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perfect form of the largest became at every step more and more visibly distinct, and the terraces could now be counted. We rode first to the lesser, which is the most dilapidated of the two, and ascended to the top, over masses of fallen stone and ruins of masonry, with less difficulty than we expected. On the summit are the remains of an ancient building, forty-seven feet long and fourteen wide; the walls are principally of unhewn stone, three feet thick and eight feet high; the entrance at the south end, with' three windows on each side, and on the north end it appears to have been divided at about a third of its length. At the front of the building, with the great pyramid before us, and many smaller ones at our feet, we sat down to contemplate the scene of ancient wonders :-where the eye takes in the greater part of the vale of Mexico, its lake and city, and commands an extensive view of the plains beneath and the mountains that bound the west of the valley.
. We soon arrived at the foot of the largest pyramid, and began to ascend. It was less difficult than we expected, though, the whole way up, lime and cement are mixed with fallen stones. The terraces are perfectly visible, particularly the second, which is about thirty, eight feet wide, covered with a coat of red cement eight or ten inches thick, composed of small pebble-stones and lime. In many places, as you ascend, the nopal trees have destroyed the regularity of the steps, but no where injured the general figure of the square, which is as perfect in this respect as the great pyramid of Egypt. We every where observed broken pieces of instruments like knives, arrow and spear heads, &c. of obsidian, the same as those found on the small hills of Chollula ; and, on reaching the summit, we found a flat surface of considerable size, but which has been much broken and disturbed. On it was probably a temple or other building report says, a statue covered with gold. We rested some time on the summit, enjoying one of the finest prospects imaginable, in which the city of Mexico is included. Here I found fragments of small statues and earthenware, and, what surprised me more, pysler-shells, the first that I had seen in Mexico; they are a new species, and I have brought specimens home. In descending I also found some ornamental pieces of earth, enware, the pattern one of which is in relief, much resembling those of China, the other has a grotesque human face. On the north-east side, at about half way down, at some remote period, an opening has been attempted. This should have been from the south to the north, and on a level with the ground, or only a few feet above it; as all the remains of similar buildings have been found to have their entrances in that direction. Dr. Oteyza, who has given us the measure of these pyramids, makes the base of the largest six hundred and forty-fivé feet in length, and one hundred and seventy-one in perpendicular height. I should certainly consider that the latter measurement is considerably too little, and that the altitude is about half the breadth. As to the age of the pyramids, and the people by whom they were erected, all must be a matter of mere conjecture; no one whom I could meet with in Mexico knew or cared any thing about them. None of the inhabitants had even been to see them, though, from the cathedral, both of them, as well as Tescosingo, containing the bath of Montezuma, are distinctly visible.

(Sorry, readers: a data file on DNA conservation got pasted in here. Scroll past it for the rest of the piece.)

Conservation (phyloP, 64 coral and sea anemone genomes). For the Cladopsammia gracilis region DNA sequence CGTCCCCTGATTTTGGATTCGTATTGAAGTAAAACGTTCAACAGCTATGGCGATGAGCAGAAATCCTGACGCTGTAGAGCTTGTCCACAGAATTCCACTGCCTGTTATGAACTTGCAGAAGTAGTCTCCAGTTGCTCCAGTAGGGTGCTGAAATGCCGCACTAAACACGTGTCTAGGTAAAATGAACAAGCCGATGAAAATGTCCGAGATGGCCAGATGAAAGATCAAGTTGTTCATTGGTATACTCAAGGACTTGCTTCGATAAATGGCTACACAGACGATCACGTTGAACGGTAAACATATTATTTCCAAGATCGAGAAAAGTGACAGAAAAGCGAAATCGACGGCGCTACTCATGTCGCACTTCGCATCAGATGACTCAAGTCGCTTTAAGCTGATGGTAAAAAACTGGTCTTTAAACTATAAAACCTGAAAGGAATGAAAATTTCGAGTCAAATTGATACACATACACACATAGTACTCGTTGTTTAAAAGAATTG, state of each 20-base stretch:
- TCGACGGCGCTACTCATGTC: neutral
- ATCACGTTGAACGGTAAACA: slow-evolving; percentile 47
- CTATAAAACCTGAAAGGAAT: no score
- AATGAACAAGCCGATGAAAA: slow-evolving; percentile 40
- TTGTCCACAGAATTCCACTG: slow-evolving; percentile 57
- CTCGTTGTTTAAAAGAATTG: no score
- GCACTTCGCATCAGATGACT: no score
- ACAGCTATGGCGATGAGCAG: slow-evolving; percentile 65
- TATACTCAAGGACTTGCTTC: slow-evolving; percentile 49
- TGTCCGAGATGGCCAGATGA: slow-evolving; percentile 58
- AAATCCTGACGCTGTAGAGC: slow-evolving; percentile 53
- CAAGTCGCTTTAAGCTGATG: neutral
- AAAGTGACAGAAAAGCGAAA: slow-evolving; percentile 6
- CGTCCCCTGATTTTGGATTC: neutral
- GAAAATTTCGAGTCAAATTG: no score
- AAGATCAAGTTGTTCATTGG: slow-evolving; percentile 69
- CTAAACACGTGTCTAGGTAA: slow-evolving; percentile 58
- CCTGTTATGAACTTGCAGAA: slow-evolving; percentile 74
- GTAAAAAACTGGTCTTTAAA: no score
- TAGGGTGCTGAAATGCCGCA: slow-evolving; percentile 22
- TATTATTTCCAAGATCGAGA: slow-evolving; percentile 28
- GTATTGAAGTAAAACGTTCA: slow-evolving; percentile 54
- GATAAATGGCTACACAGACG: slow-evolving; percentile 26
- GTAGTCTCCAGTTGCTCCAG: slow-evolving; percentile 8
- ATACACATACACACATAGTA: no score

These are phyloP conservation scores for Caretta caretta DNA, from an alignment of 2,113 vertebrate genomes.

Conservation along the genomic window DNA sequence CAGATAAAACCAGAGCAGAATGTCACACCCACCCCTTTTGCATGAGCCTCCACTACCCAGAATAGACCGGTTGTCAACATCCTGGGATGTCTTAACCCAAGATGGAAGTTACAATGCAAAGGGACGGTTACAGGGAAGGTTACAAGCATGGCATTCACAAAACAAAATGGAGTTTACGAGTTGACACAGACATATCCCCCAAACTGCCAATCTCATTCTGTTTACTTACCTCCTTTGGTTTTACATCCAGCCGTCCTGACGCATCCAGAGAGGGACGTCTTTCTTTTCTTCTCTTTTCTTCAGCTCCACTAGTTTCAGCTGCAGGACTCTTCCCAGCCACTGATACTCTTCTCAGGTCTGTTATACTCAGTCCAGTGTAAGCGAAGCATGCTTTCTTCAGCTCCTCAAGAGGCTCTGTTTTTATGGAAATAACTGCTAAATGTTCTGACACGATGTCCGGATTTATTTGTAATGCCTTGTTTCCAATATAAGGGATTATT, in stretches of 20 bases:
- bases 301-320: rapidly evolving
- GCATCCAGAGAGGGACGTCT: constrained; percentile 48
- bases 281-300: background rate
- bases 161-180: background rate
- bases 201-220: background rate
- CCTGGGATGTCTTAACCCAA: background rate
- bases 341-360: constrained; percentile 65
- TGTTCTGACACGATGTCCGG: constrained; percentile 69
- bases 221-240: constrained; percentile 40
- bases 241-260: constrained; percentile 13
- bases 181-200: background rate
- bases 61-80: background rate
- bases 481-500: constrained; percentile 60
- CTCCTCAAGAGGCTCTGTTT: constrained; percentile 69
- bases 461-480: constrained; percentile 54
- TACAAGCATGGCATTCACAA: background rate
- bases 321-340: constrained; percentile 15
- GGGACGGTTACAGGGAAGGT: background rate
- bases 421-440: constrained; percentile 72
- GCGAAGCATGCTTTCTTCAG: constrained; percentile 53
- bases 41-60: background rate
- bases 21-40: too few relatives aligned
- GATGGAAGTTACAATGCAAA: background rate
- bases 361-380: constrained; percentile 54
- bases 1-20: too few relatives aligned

• Yet no person in that neighbourhood could give me the least information respecting these wonderful structures :-on asking an old Indian woman we met near the pyramids, if she could tell who made them, she replied, “ Si Signior, St. Francisco.”............
• The result of this little excursion of three days has thoroughly convinced me of the veracity of the Spanish writers, whose account of the cities, their immense population, their riches, and progress of the arts among the Mexicans, are doubted by those who have never seen the country. I firmly believe all that the intelligent and indefa. tigable Abbé Clavigero has related of his countrymen. Had Mon. sieur de Pauw, or our better informed countryman Robertson, passed one hour in Tezcuco, Tezcosingo, or Huexotla, they would never have supposed for a moment that the palace of Montezuma in Mexico was a clay cottage, or that the account of the immense population was a fiction.'
Mr. Bullock draws a very favourable picture of the Mexican Indians, characterising them as a simple, innocent, happy
people,' moreover as cleanly, and right good Roman Catholics. He witnessed the celebration of the fête of one of their patron saints, in the Indian village of Tilotepec; and
never shall I forget,' he says, “the scenery of this place, nor ' the happiness and simplicity of the multitudes by whom its